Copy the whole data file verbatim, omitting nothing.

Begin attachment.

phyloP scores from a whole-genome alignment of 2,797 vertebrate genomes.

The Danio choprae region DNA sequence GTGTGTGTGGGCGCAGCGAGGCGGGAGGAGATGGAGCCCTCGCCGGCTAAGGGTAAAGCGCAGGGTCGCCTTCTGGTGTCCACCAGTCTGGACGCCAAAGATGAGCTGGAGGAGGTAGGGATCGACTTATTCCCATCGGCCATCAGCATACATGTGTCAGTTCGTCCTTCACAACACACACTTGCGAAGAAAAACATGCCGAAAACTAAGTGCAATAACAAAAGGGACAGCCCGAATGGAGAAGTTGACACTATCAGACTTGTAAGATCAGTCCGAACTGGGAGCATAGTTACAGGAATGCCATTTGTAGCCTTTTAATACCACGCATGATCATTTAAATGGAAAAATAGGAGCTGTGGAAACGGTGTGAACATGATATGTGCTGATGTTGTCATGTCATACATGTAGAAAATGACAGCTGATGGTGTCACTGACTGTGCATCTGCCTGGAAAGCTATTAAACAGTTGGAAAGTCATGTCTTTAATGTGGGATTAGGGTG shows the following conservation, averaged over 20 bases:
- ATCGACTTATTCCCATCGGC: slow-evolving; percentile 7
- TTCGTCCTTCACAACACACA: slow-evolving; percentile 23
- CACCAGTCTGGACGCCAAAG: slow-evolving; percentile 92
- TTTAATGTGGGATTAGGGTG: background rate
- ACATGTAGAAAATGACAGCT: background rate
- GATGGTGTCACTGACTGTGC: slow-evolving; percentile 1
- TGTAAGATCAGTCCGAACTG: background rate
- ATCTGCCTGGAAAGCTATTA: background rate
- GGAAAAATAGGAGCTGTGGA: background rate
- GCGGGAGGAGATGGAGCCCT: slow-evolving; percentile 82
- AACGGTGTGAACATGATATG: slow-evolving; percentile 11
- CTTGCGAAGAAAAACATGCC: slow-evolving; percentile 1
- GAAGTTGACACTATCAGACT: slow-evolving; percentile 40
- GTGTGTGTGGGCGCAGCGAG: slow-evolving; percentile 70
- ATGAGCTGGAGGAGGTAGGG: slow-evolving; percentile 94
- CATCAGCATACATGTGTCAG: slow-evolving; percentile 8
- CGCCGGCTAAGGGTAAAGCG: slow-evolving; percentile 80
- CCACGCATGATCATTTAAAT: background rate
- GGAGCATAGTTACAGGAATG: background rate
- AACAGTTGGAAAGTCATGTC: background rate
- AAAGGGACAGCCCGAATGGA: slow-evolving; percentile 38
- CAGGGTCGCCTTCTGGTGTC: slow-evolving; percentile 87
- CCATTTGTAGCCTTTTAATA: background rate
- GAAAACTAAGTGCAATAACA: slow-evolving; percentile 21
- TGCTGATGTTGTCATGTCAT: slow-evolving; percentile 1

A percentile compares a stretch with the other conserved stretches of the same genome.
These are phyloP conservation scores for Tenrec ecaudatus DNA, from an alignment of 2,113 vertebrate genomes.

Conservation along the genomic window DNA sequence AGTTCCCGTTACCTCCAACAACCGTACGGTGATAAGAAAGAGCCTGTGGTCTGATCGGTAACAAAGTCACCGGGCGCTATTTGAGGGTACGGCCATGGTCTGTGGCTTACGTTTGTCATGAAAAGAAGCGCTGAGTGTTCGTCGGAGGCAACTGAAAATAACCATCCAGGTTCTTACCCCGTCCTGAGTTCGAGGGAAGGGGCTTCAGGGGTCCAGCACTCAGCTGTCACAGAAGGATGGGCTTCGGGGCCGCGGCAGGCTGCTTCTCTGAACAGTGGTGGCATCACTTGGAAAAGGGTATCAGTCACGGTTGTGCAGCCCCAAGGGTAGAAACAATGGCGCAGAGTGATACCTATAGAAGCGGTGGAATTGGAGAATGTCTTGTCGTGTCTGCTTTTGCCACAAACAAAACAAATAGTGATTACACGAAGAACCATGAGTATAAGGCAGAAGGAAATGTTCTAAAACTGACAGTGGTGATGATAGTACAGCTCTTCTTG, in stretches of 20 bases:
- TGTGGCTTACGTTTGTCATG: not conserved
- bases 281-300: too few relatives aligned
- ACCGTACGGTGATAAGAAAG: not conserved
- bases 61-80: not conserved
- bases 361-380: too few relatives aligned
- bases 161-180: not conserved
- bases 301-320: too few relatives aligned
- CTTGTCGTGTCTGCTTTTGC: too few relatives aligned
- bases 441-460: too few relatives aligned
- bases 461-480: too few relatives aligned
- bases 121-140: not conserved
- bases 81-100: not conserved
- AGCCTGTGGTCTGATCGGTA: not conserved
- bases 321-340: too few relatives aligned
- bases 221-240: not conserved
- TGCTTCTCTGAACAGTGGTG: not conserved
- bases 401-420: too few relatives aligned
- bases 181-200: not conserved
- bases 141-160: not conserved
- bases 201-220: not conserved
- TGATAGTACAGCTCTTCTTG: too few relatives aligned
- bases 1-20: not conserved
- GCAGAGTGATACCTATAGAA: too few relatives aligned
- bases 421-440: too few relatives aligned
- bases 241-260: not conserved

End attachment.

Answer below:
phyloP scores from a whole-genome alignment of 2,797 vertebrate genomes.

The Danio choprae region DNA sequence GTGTGTGTGGGCGCAGCGAGGCGGGAGGAGATGGAGCCCTCGCCGGCTAAGGGTAAAGCGCAGGGTCGCCTTCTGGTGTCCACCAGTCTGGACGCCAAAGATGAGCTGGAGGAGGTAGGGATCGACTTATTCCCATCGGCCATCAGCATACATGTGTCAGTTCGTCCTTCACAACACACACTTGCGAAGAAAAACATGCCGAAAACTAAGTGCAATAACAAAAGGGACAGCCCGAATGGAGAAGTTGACACTATCAGACTTGTAAGATCAGTCCGAACTGGGAGCATAGTTACAGGAATGCCATTTGTAGCCTTTTAATACCACGCATGATCATTTAAATGGAAAAATAGGAGCTGTGGAAACGGTGTGAACATGATATGTGCTGATGTTGTCATGTCATACATGTAGAAAATGACAGCTGATGGTGTCACTGACTGTGCATCTGCCTGGAAAGCTATTAAACAGTTGGAAAGTCATGTCTTTAATGTGGGATTAGGGTG shows the following conservation, averaged over 20 bases:
- ATCGACTTATTCCCATCGGC: slow-evolving; percentile 7
- TTCGTCCTTCACAACACACA: slow-evolving; percentile 23
- CACCAGTCTGGACGCCAAAG: slow-evolving; percentile 92
- TTTAATGTGGGATTAGGGTG: background rate
- ACATGTAGAAAATGACAGCT: background rate
- GATGGTGTCACTGACTGTGC: slow-evolving; percentile 1
- TGTAAGATCAGTCCGAACTG: background rate
- ATCTGCCTGGAAAGCTATTA: background rate
- GGAAAAATAGGAGCTGTGGA: background rate
- GCGGGAGGAGATGGAGCCCT: slow-evolving; percentile 82
- AACGGTGTGAACATGATATG: slow-evolving; percentile 11
- CTTGCGAAGAAAAACATGCC: slow-evolving; percentile 1
- GAAGTTGACACTATCAGACT: slow-evolving; percentile 40
- GTGTGTGTGGGCGCAGCGAG: slow-evolving; percentile 70
- ATGAGCTGGAGGAGGTAGGG: slow-evolving; percentile 94
- CATCAGCATACATGTGTCAG: slow-evolving; percentile 8
- CGCCGGCTAAGGGTAAAGCG: slow-evolving; percentile 80
- CCACGCATGATCATTTAAAT: background rate
- GGAGCATAGTTACAGGAATG: background rate
- AACAGTTGGAAAGTCATGTC: background rate
- AAAGGGACAGCCCGAATGGA: slow-evolving; percentile 38
- CAGGGTCGCCTTCTGGTGTC: slow-evolving; percentile 87
- CCATTTGTAGCCTTTTAATA: background rate
- GAAAACTAAGTGCAATAACA: slow-evolving; percentile 21
- TGCTGATGTTGTCATGTCAT: slow-evolving; percentile 1

A percentile compares a stretch with the other conserved stretches of the same genome.
These are phyloP conservation scores for Tenrec ecaudatus DNA, from an alignment of 2,113 vertebrate genomes.

Conservation along the genomic window DNA sequence AGTTCCCGTTACCTCCAACAACCGTACGGTGATAAGAAAGAGCCTGTGGTCTGATCGGTAACAAAGTCACCGGGCGCTATTTGAGGGTACGGCCATGGTCTGTGGCTTACGTTTGTCATGAAAAGAAGCGCTGAGTGTTCGTCGGAGGCAACTGAAAATAACCATCCAGGTTCTTACCCCGTCCTGAGTTCGAGGGAAGGGGCTTCAGGGGTCCAGCACTCAGCTGTCACAGAAGGATGGGCTTCGGGGCCGCGGCAGGCTGCTTCTCTGAACAGTGGTGGCATCACTTGGAAAAGGGTATCAGTCACGGTTGTGCAGCCCCAAGGGTAGAAACAATGGCGCAGAGTGATACCTATAGAAGCGGTGGAATTGGAGAATGTCTTGTCGTGTCTGCTTTTGCCACAAACAAAACAAATAGTGATTACACGAAGAACCATGAGTATAAGGCAGAAGGAAATGTTCTAAAACTGACAGTGGTGATGATAGTACAGCTCTTCTTG, in stretches of 20 bases:
- TGTGGCTTACGTTTGTCATG: not conserved
- bases 281-300: too few relatives aligned
- ACCGTACGGTGATAAGAAAG: not conserved
- bases 61-80: not conserved
- bases 361-380: too few relatives aligned
- bases 161-180: not conserved
- bases 301-320: too few relatives aligned
- CTTGTCGTGTCTGCTTTTGC: too few relatives aligned
- bases 441-460: too few relatives aligned
- bases 461-480: too few relatives aligned
- bases 121-140: not conserved
- bases 81-100: not conserved
- AGCCTGTGGTCTGATCGGTA: not conserved
- bases 321-340: too few relatives aligned
- bases 221-240: not conserved
- TGCTTCTCTGAACAGTGGTG: not conserved
- bases 401-420: too few relatives aligned
- bases 181-200: not conserved
- bases 141-160: not conserved
- bases 201-220: not conserved
- TGATAGTACAGCTCTTCTTG: too few relatives aligned
- bases 1-20: not conserved
- GCAGAGTGATACCTATAGAA: too few relatives aligned
- bases 421-440: too few relatives aligned
- bases 241-260: not conserved